• Following a weight reduction program or having followed one during the last 3 months
  • Acute or chronic disease
  • Alcohol consumption > 30 units/week
  • Hypertension
  • Diabetes
  • Previous bariatric surgery

Information from the National Library of Medicine

To learn more about this study, you or your doctor may contact the study research staff using the contact information provided by the sponsor.

Please refer to this study by its ClinicalTrials.gov identifier (NCT number): NCT03630445


Locations
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United States, Indiana
Purdue University
West Lafayette, Indiana, United States, 47907
Sponsors and Collaborators
Purdue University
General Mills Inc.

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Responsible Party: Bruce R. Hamaker, Distinguished Professor of Food Science, Purdue University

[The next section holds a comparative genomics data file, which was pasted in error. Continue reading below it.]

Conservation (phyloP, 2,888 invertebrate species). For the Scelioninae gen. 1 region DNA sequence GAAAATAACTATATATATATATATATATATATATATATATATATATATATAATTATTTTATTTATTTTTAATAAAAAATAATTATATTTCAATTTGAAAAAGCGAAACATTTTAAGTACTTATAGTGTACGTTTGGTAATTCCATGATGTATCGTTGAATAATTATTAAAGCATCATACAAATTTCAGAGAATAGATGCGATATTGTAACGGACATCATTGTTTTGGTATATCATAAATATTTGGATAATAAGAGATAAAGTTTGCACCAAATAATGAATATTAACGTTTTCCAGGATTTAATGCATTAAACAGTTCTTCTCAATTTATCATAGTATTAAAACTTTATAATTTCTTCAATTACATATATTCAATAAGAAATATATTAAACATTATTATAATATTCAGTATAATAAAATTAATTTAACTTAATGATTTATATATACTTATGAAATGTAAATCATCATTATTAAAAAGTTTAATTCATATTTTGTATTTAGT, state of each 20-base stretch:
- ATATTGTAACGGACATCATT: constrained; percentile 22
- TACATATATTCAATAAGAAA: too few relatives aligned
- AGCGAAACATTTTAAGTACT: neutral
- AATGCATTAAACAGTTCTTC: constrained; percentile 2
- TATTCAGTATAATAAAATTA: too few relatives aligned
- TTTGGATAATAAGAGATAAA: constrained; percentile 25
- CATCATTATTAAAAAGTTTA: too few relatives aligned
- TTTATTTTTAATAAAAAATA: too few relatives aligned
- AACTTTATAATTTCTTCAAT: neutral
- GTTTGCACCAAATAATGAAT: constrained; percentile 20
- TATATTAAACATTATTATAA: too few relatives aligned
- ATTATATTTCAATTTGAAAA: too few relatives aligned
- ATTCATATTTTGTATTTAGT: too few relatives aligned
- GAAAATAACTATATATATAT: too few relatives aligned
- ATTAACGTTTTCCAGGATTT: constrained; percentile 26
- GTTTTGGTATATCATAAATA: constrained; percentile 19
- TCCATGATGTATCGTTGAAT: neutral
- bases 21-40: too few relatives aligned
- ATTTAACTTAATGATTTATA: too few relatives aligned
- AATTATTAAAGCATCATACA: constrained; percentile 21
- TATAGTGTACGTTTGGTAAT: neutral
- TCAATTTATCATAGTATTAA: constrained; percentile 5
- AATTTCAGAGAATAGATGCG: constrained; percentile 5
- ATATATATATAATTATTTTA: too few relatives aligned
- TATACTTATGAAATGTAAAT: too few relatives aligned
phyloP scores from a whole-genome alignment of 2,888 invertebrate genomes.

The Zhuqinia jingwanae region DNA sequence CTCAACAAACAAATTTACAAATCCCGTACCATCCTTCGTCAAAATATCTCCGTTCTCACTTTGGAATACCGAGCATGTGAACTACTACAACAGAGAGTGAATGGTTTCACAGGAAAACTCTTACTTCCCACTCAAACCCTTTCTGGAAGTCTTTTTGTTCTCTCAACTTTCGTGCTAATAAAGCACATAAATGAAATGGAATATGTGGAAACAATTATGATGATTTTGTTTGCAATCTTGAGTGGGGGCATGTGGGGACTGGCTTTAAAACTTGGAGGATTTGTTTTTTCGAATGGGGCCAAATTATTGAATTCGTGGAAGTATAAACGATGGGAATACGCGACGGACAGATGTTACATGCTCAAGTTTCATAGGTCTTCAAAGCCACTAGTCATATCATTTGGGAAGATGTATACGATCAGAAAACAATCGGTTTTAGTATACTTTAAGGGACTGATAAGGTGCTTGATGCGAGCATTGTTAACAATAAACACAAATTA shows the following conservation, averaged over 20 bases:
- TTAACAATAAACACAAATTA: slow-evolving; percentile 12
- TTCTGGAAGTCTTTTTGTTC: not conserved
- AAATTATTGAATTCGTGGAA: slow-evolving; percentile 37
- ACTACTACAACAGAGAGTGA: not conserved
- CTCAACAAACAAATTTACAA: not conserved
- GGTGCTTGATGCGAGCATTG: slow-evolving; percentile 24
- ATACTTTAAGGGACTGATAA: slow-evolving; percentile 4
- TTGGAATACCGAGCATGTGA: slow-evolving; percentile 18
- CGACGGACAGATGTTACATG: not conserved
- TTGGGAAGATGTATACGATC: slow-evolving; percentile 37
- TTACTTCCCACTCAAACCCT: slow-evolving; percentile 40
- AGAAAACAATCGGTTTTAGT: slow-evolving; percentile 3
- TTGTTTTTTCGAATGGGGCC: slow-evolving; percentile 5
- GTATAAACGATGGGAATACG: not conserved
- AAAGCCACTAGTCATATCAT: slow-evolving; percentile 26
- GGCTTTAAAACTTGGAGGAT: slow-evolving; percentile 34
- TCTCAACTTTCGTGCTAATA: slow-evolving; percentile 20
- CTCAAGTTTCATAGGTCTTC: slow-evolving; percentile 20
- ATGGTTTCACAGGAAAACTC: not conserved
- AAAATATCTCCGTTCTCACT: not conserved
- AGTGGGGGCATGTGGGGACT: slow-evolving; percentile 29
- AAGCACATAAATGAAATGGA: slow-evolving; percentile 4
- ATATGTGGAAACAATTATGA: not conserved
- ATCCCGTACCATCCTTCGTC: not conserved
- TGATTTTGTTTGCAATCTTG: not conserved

ClinicalTrials.gov Identifier: NCT03630445     History of Changes
Other Study ID Numbers: 1502015807
First Posted: August 14, 2018    Key Record Dates
Last Update Posted: August 14, 2018
Last Verified: August 2018
Individual Participant Data (IPD) Sharing Statement:
Plan to Share IPD: No
Plan Description: Individual participant data will not be made available to other researchers

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Studies a U.S. FDA-regulated Drug Product: No
Studies a U.S. FDA-regulated Device Product: No

Additional relevant MeSH terms:
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Diabetes Mellitus
Diabetes Mellitus, Type 2
Glucose Metabolism Disorders
Metabolic Diseases
Endocrine System Diseases